Not All Jobs Are Created Equal

Posted on August 1, 2013 by

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I have written about the Keystone Pipeline on this blog before and I do not intend to go back through the reasons why I think it is something the President should support here.  I was struck this week, however, by his recent comments that the pipeline would not produce meaningful jobs.  He believes it would only produce 50 long term jobs with perhaps 2,000 short-term jobs.  Other estimates suggest the project could produce more than 20 times the latter number.  Regardless of who is correct, I think there is something telling in these comments.

First, it is clear that his misguided belief that the pipeline will somehow damage our environment is more important than the human benefit associated with it.  Even his own State Department found that there would be little negative impact from the pipeline.  Nonetheless, in his final analysis, the environment is more important than the jobs and income the pipeline would create.  This viewpoint has, of course, fueled his war on coal and his support of renewable energy sources that with current technology have proven to be overbearing and unsustainable in even the most sympathetic cost-benefit analyses.  One has only to consider the long term impact of President Obama’s energy policy—which is systematically raising the cost of fossil fuels and thereby increasing the cost of electricity, heating oil, and gasoline—to realize that the impact on jobs in this country will be significant.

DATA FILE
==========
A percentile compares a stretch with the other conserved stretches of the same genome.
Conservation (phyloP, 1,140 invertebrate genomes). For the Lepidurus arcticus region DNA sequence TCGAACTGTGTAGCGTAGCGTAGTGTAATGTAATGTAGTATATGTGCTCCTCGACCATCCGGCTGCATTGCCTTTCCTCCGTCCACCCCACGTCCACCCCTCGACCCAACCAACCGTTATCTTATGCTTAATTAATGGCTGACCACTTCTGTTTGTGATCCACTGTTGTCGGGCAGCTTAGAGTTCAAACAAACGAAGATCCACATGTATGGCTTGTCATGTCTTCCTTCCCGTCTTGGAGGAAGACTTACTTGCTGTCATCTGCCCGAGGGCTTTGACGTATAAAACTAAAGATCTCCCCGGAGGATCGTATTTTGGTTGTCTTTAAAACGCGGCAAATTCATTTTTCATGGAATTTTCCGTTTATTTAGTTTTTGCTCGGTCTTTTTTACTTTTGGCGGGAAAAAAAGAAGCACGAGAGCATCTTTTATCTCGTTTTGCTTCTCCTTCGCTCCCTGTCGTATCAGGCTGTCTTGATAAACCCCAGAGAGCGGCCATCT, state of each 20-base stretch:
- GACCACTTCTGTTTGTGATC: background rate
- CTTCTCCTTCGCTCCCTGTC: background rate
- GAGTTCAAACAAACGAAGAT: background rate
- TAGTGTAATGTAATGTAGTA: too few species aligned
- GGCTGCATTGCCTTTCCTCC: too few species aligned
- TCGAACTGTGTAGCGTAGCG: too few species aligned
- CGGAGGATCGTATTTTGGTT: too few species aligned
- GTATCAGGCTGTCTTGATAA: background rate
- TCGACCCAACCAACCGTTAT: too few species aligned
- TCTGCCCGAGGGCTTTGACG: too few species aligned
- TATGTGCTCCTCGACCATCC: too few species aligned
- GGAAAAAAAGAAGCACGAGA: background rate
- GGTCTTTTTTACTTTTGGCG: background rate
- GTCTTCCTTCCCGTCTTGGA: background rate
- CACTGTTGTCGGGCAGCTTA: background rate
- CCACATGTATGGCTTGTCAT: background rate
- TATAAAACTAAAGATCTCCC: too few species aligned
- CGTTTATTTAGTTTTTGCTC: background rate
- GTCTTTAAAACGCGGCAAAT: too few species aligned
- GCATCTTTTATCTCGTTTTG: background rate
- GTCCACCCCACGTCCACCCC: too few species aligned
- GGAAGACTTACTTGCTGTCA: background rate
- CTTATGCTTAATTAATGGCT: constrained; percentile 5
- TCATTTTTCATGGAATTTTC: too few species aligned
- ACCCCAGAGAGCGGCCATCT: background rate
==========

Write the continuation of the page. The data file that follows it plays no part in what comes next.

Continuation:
Second, it is also clear that the President does not believe all jobs are created equal.  President Obama apparently favors jobs created by government spending over jobs created by private enterprise.  The administration’s regular assault on big business and its support of attacks on Wall Street (ie. the 99% mob) have signaled a lack of faith in the private sector.  Yet an examination of his approach to job creation through the government raises some important questions.  The 2009 stimulus has saved or produced, according to the Congressional Budget Office, some 3.3 million jobs.  Many question this figure, I among them, but it is the largest I have seen and I will use it so as not to be accused of relying on unflattering statistics.  Clearly, if the stimulus did produce or even save that many jobs, then the administration can gloat.  The stimulus involved spending in the neighborhood of $800 billion dollars to produce those jobs.  I am not even going to get into the negative impact deficit spending has on the overall economy and job production or the irony that many note that most of the jobs created by this stimulus were temporary.  Setting those and other objections aside, the cost per job saved or created was $242,000.

So, I am left with questions.  Why would the government want to spend that kind of money to create one job when it could, by simply cutting back its reach, allow a job to be created at the expense of private enterprise?  Why is a questionable concern about the environmental impact of the pipeline more important than job creation?  And why in the world would the President of the United States criticize job creation by the private sector?  It is disturbing to me the President thinks that not all jobs are created equal.  His discriminatory policy is perplexing and costly.  Given that he is an intelligent man, this policy suggests that he values something more than either jobs or fiscal responsibility.

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